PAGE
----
Academic journal article Economic Perspectives

Employment Growth: Cyclical Movements or Structural Change?

Academic journal article Economic Perspectives

Employment Growth: Cyclical Movements or Structural Change?

Article excerpt

Introduction and summary

The Federal Reserve, in its policy analysis, must carefully weigh incoming data and evaluate likely future outcomes before determining how best to obtain its twin goals of employment growing at potential and price stability. It is tempting to regard high or rising unemployment as a sign of a weak economy. And, normally, a weak economy is one with little inflationary pressure and, therefore, room for expansionary monetary policy to stimulate growth. But unemployment is influenced by more than simply aggregate conditions. in a dynamic economy that responds to changing opportunities, some industries are shrinking while others are growing. Labor must flow from declining industries to expanding ones. This adjustment takes time. it takes time for employees in declining sectors to learn about new opportunities in other industries, acquire necessary skills, apply for job openings, and potentially relocate. And during this period of adjustment, the unemployment rate rises as waning industries lay off workers. Thus, the unemployment rate may increase or decrease, even though the aggregate state of the economy remains stable, simply because the labor market adjusts to shifting patterns of production.

For policymakers, it is essential to decipher what portion of a rising unemployment rate is due to a cyclical slowdown in which many sectors of the economy are simultaneously affected, as opposed to a structural realignment in production in which particular sectors of the economy are affected. The two factors ideally should result in different policy responses. If unemployment is rising because of a weak economy, the textbook response is for the Fed to take a more accommodative policy stance. If, instead, the unemployment rate is rising because of underlying compositional shifts in employment, an easing of monetary policy may discourage declining industries from contracting by keeping them marginally profitable, impeding the adjustment process. Furthermore, this policy may also encourage inflation as employers across a broad spectrum of industries compete for scarce labor resources. Thus, comprehending the underlying sources of movements in the unemployment rate is more than just a theoretical exercise: It has practical implications for monetary policy.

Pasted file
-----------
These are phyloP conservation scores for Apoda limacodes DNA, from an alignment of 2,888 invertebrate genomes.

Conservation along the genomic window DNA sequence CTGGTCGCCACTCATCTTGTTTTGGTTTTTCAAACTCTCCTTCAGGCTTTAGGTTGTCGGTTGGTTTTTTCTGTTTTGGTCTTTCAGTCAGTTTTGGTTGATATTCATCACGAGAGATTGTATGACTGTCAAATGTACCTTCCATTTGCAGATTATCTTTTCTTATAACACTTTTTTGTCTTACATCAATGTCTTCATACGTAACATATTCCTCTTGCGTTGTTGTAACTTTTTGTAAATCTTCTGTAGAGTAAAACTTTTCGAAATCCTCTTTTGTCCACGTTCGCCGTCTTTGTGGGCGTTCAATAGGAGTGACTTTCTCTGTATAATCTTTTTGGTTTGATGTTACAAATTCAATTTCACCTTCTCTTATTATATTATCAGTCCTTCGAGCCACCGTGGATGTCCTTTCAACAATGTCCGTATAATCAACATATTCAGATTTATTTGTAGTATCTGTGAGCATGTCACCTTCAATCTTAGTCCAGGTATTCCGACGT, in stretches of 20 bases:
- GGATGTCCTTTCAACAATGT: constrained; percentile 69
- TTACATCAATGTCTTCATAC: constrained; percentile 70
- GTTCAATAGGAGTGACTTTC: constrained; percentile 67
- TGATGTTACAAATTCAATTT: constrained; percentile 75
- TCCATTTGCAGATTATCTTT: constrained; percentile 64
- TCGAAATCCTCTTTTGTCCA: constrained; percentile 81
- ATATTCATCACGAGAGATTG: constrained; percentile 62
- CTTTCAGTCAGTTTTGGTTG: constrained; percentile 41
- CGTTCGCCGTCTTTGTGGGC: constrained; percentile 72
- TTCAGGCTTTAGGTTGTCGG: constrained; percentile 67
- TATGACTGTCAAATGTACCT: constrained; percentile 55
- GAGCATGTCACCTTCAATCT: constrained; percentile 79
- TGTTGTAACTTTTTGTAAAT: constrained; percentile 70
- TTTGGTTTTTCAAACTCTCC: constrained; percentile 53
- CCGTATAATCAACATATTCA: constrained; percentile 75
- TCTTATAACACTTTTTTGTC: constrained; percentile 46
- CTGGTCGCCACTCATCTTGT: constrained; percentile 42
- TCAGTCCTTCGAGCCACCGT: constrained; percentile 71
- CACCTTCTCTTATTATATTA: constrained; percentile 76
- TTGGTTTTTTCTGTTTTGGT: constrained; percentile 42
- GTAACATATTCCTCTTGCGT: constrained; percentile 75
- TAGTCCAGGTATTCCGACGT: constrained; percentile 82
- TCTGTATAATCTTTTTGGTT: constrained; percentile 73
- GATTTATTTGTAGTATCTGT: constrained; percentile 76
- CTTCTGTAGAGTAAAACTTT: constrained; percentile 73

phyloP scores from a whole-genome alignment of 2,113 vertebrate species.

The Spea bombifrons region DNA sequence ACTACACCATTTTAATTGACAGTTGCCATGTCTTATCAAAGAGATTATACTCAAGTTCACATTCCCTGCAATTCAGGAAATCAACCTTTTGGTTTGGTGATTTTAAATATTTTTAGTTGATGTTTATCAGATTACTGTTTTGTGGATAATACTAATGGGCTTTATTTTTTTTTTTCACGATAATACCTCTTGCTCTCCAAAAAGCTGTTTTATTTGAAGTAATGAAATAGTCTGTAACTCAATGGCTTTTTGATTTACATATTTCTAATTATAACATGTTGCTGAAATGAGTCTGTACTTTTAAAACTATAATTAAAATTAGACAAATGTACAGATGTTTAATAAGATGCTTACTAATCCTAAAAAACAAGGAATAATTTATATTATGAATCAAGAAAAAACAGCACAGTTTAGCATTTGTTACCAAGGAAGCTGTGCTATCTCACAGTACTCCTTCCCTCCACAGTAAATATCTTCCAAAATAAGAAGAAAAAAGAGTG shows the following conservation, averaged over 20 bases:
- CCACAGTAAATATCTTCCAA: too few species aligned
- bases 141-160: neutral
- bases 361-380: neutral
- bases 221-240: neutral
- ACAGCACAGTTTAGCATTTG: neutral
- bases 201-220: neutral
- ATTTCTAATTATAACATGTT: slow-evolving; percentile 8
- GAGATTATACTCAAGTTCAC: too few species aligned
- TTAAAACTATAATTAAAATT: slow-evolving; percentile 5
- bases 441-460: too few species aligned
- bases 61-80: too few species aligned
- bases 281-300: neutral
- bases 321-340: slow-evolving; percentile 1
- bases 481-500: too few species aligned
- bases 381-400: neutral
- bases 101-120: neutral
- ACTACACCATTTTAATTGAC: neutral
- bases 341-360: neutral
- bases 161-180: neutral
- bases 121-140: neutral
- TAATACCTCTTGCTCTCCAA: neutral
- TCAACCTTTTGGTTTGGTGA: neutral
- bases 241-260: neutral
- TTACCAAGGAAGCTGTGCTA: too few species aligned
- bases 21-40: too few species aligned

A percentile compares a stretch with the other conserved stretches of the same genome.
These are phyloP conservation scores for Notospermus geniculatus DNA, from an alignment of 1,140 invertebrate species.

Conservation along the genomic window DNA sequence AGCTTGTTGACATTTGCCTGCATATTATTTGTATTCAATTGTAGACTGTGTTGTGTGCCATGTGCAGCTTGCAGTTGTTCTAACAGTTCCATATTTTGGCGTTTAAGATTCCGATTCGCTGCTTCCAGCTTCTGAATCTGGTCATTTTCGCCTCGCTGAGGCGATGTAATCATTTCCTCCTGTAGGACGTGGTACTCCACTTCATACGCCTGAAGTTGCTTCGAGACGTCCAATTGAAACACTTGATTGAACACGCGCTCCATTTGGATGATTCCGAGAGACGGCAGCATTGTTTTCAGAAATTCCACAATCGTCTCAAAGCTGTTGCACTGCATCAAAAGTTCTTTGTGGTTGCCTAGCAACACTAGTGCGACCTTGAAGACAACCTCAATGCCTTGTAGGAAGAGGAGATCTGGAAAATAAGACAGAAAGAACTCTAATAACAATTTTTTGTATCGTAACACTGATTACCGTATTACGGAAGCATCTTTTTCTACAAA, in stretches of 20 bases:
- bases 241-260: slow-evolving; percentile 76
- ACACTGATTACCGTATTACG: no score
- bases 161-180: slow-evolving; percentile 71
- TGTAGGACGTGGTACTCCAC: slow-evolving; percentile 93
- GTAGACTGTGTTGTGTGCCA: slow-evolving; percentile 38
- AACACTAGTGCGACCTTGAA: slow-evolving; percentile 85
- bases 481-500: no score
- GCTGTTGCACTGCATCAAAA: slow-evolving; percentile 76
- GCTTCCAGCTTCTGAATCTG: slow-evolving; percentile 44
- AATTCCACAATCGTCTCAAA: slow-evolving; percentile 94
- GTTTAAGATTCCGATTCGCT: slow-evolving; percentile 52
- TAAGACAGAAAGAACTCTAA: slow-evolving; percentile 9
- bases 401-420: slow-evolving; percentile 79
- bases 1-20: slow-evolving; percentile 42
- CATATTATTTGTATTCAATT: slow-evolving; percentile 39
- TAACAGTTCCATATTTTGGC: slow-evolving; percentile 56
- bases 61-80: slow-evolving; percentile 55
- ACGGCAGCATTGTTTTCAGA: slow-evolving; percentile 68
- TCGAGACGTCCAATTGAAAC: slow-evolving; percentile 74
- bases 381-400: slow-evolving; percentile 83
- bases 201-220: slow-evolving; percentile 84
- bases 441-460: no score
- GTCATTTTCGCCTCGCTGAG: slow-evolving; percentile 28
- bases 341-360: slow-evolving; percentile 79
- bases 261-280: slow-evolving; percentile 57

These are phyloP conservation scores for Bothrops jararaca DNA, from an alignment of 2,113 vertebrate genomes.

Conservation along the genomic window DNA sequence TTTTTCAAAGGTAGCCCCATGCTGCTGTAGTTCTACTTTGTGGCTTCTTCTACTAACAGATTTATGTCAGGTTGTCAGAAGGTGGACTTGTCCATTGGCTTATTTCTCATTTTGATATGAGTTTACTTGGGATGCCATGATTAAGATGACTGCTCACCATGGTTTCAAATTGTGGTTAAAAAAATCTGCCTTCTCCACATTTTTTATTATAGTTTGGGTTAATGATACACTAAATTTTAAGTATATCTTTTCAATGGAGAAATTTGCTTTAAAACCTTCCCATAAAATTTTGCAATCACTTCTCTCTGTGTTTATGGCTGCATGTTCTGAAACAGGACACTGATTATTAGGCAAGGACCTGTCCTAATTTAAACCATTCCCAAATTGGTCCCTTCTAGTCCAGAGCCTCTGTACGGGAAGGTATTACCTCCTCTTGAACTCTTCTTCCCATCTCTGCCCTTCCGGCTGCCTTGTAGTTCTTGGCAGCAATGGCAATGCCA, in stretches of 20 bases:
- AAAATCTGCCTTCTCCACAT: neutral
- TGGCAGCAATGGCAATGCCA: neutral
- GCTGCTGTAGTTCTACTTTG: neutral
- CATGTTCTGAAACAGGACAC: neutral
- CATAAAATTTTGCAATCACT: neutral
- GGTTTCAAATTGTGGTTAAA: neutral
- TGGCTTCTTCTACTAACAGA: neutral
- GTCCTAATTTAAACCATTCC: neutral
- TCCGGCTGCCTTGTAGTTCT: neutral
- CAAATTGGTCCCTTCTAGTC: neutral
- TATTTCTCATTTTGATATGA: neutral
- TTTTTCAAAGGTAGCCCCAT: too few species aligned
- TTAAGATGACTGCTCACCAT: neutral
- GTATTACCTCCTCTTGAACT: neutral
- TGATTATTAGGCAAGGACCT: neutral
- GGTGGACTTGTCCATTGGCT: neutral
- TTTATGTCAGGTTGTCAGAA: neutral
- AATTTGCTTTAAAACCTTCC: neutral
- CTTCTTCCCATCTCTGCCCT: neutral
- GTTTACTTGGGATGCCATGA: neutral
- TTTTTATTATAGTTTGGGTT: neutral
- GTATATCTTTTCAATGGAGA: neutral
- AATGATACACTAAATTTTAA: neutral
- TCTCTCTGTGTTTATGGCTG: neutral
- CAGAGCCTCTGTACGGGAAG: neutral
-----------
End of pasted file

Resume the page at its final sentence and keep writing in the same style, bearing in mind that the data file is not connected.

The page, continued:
As a first step toward evaluating the role of structural change, I need to be able to measure it. Lilien (1982) suggests a dispersion measure that is a weighted average of squared deviations of industry employment growth rates from aggregate employment growth. Abraham and Katz (1986) argue that Lilien's measure does not properly account for cyclical shifts in employment across industries, instead conflating cyclical variation with structural change. When aggregate economic conditions are weak, certain sectors are affected more than others because demand for their products is more cyclically sensitive, but as soon as economic conditions improve, these sectors will also recover more quickly. The Lilien measure more accurately captures both cyclical variation in employment responses and structural changes in the composition of employment across industries, making it impossible to disentangle the importance of the two effects on the measure of dispersion.

The sectoral shifts hypothesis has been revisited more recently by Phelan and Trejos (2000) and Bloom, Floetotto, and Jaimovich (2009). Phelan and Trejos (2000) calibrate a job creation/job destruction model to data from the U.S. labor market to suggest that permanent changes in sectoral composition can precipitate aggregate economic downturns. Bloom, Floetotto, and Jaimovich (2009) examine the effect of what they term "uncertainty shocks" on business cycle dynamics, arguing that increases in uncertainty lead to a decline in economic activity in affected industries, followed by a rebound. Increasing uncertainty, in their view, causes firms to be more cautious in their hiring and investment decisions and impedes the reallocation of capital across sectors. …

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